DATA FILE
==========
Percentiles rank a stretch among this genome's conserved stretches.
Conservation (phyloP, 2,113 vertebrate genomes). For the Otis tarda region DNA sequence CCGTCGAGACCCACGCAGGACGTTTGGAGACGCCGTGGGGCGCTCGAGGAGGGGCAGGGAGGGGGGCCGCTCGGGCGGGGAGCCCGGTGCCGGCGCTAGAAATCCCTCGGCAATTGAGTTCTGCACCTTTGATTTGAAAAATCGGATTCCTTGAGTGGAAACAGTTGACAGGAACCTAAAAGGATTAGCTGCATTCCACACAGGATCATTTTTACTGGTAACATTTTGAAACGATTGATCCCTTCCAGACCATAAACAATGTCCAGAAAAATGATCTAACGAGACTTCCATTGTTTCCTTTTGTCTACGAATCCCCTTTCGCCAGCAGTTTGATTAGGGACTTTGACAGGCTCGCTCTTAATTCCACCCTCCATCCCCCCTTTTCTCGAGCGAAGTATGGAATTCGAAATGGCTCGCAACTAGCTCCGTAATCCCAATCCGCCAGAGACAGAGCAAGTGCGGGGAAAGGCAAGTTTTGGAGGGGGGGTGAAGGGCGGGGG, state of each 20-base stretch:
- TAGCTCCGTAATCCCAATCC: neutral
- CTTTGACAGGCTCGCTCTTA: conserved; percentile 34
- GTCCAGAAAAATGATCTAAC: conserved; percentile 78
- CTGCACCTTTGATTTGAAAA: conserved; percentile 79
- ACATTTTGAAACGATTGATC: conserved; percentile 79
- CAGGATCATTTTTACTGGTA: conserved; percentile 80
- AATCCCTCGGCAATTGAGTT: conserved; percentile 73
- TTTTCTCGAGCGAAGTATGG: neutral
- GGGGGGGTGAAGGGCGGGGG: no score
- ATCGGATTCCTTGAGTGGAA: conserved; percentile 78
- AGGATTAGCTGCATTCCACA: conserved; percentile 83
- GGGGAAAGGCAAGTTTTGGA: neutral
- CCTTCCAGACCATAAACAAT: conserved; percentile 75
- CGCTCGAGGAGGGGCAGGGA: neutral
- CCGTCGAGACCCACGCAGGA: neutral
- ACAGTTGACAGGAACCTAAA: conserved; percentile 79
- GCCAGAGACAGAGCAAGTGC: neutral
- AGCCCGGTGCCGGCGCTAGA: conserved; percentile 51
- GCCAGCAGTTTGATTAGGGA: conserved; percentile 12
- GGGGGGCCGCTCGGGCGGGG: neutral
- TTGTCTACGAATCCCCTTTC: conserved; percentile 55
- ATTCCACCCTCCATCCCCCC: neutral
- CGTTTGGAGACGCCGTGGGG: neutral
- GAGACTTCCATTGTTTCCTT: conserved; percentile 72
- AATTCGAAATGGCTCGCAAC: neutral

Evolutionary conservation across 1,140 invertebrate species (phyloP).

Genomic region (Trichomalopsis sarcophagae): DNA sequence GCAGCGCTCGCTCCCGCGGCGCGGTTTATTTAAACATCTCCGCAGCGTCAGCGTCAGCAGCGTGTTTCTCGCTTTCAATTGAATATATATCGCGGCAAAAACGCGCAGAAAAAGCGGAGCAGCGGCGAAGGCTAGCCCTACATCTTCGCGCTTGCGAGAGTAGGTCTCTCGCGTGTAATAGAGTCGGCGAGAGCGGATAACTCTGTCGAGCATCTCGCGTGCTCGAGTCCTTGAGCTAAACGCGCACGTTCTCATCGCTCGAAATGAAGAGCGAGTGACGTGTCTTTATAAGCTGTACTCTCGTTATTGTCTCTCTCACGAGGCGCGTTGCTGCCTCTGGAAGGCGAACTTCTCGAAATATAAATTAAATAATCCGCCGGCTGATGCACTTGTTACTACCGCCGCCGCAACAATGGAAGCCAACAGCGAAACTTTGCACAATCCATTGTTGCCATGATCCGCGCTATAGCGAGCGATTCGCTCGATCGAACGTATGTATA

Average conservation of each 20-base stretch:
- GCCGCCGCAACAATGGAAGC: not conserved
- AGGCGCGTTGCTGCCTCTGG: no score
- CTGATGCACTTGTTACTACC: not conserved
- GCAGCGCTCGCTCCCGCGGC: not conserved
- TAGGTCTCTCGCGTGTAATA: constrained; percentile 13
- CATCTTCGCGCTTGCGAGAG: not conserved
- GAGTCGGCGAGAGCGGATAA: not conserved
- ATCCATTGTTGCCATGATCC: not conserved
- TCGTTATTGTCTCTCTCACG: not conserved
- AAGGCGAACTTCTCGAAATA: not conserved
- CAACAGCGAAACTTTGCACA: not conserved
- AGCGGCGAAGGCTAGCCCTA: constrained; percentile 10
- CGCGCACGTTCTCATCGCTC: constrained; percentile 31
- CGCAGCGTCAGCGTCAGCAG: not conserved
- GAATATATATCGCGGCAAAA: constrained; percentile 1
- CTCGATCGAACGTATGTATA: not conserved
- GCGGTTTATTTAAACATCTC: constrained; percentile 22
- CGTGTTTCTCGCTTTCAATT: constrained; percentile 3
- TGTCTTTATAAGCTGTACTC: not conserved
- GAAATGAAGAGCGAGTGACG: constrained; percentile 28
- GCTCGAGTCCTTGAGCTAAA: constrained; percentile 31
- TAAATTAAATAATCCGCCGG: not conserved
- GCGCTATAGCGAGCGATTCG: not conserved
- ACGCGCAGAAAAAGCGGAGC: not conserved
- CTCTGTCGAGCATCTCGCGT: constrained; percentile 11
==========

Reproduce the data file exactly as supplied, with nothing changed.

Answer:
Percentiles rank a stretch among this genome's conserved stretches.
Conservation (phyloP, 2,113 vertebrate genomes). For the Otis tarda region DNA sequence CCGTCGAGACCCACGCAGGACGTTTGGAGACGCCGTGGGGCGCTCGAGGAGGGGCAGGGAGGGGGGCCGCTCGGGCGGGGAGCCCGGTGCCGGCGCTAGAAATCCCTCGGCAATTGAGTTCTGCACCTTTGATTTGAAAAATCGGATTCCTTGAGTGGAAACAGTTGACAGGAACCTAAAAGGATTAGCTGCATTCCACACAGGATCATTTTTACTGGTAACATTTTGAAACGATTGATCCCTTCCAGACCATAAACAATGTCCAGAAAAATGATCTAACGAGACTTCCATTGTTTCCTTTTGTCTACGAATCCCCTTTCGCCAGCAGTTTGATTAGGGACTTTGACAGGCTCGCTCTTAATTCCACCCTCCATCCCCCCTTTTCTCGAGCGAAGTATGGAATTCGAAATGGCTCGCAACTAGCTCCGTAATCCCAATCCGCCAGAGACAGAGCAAGTGCGGGGAAAGGCAAGTTTTGGAGGGGGGGTGAAGGGCGGGGG, state of each 20-base stretch:
- TAGCTCCGTAATCCCAATCC: neutral
- CTTTGACAGGCTCGCTCTTA: conserved; percentile 34
- GTCCAGAAAAATGATCTAAC: conserved; percentile 78
- CTGCACCTTTGATTTGAAAA: conserved; percentile 79
- ACATTTTGAAACGATTGATC: conserved; percentile 79
- CAGGATCATTTTTACTGGTA: conserved; percentile 80
- AATCCCTCGGCAATTGAGTT: conserved; percentile 73
- TTTTCTCGAGCGAAGTATGG: neutral
- GGGGGGGTGAAGGGCGGGGG: no score
- ATCGGATTCCTTGAGTGGAA: conserved; percentile 78
- AGGATTAGCTGCATTCCACA: conserved; percentile 83
- GGGGAAAGGCAAGTTTTGGA: neutral
- CCTTCCAGACCATAAACAAT: conserved; percentile 75
- CGCTCGAGGAGGGGCAGGGA: neutral
- CCGTCGAGACCCACGCAGGA: neutral
- ACAGTTGACAGGAACCTAAA: conserved; percentile 79
- GCCAGAGACAGAGCAAGTGC: neutral
- AGCCCGGTGCCGGCGCTAGA: conserved; percentile 51
- GCCAGCAGTTTGATTAGGGA: conserved; percentile 12
- GGGGGGCCGCTCGGGCGGGG: neutral
- TTGTCTACGAATCCCCTTTC: conserved; percentile 55
- ATTCCACCCTCCATCCCCCC: neutral
- CGTTTGGAGACGCCGTGGGG: neutral
- GAGACTTCCATTGTTTCCTT: conserved; percentile 72
- AATTCGAAATGGCTCGCAAC: neutral

Evolutionary conservation across 1,140 invertebrate species (phyloP).

Genomic region (Trichomalopsis sarcophagae): DNA sequence GCAGCGCTCGCTCCCGCGGCGCGGTTTATTTAAACATCTCCGCAGCGTCAGCGTCAGCAGCGTGTTTCTCGCTTTCAATTGAATATATATCGCGGCAAAAACGCGCAGAAAAAGCGGAGCAGCGGCGAAGGCTAGCCCTACATCTTCGCGCTTGCGAGAGTAGGTCTCTCGCGTGTAATAGAGTCGGCGAGAGCGGATAACTCTGTCGAGCATCTCGCGTGCTCGAGTCCTTGAGCTAAACGCGCACGTTCTCATCGCTCGAAATGAAGAGCGAGTGACGTGTCTTTATAAGCTGTACTCTCGTTATTGTCTCTCTCACGAGGCGCGTTGCTGCCTCTGGAAGGCGAACTTCTCGAAATATAAATTAAATAATCCGCCGGCTGATGCACTTGTTACTACCGCCGCCGCAACAATGGAAGCCAACAGCGAAACTTTGCACAATCCATTGTTGCCATGATCCGCGCTATAGCGAGCGATTCGCTCGATCGAACGTATGTATA

Average conservation of each 20-base stretch:
- GCCGCCGCAACAATGGAAGC: not conserved
- AGGCGCGTTGCTGCCTCTGG: no score
- CTGATGCACTTGTTACTACC: not conserved
- GCAGCGCTCGCTCCCGCGGC: not conserved
- TAGGTCTCTCGCGTGTAATA: constrained; percentile 13
- CATCTTCGCGCTTGCGAGAG: not conserved
- GAGTCGGCGAGAGCGGATAA: not conserved
- ATCCATTGTTGCCATGATCC: not conserved
- TCGTTATTGTCTCTCTCACG: not conserved
- AAGGCGAACTTCTCGAAATA: not conserved
- CAACAGCGAAACTTTGCACA: not conserved
- AGCGGCGAAGGCTAGCCCTA: constrained; percentile 10
- CGCGCACGTTCTCATCGCTC: constrained; percentile 31
- CGCAGCGTCAGCGTCAGCAG: not conserved
- GAATATATATCGCGGCAAAA: constrained; percentile 1
- CTCGATCGAACGTATGTATA: not conserved
- GCGGTTTATTTAAACATCTC: constrained; percentile 22
- CGTGTTTCTCGCTTTCAATT: constrained; percentile 3
- TGTCTTTATAAGCTGTACTC: not conserved
- GAAATGAAGAGCGAGTGACG: constrained; percentile 28
- GCTCGAGTCCTTGAGCTAAA: constrained; percentile 31
- TAAATTAAATAATCCGCCGG: not conserved
- GCGCTATAGCGAGCGATTCG: not conserved
- ACGCGCAGAAAAAGCGGAGC: not conserved
- CTCTGTCGAGCATCTCGCGT: constrained; percentile 11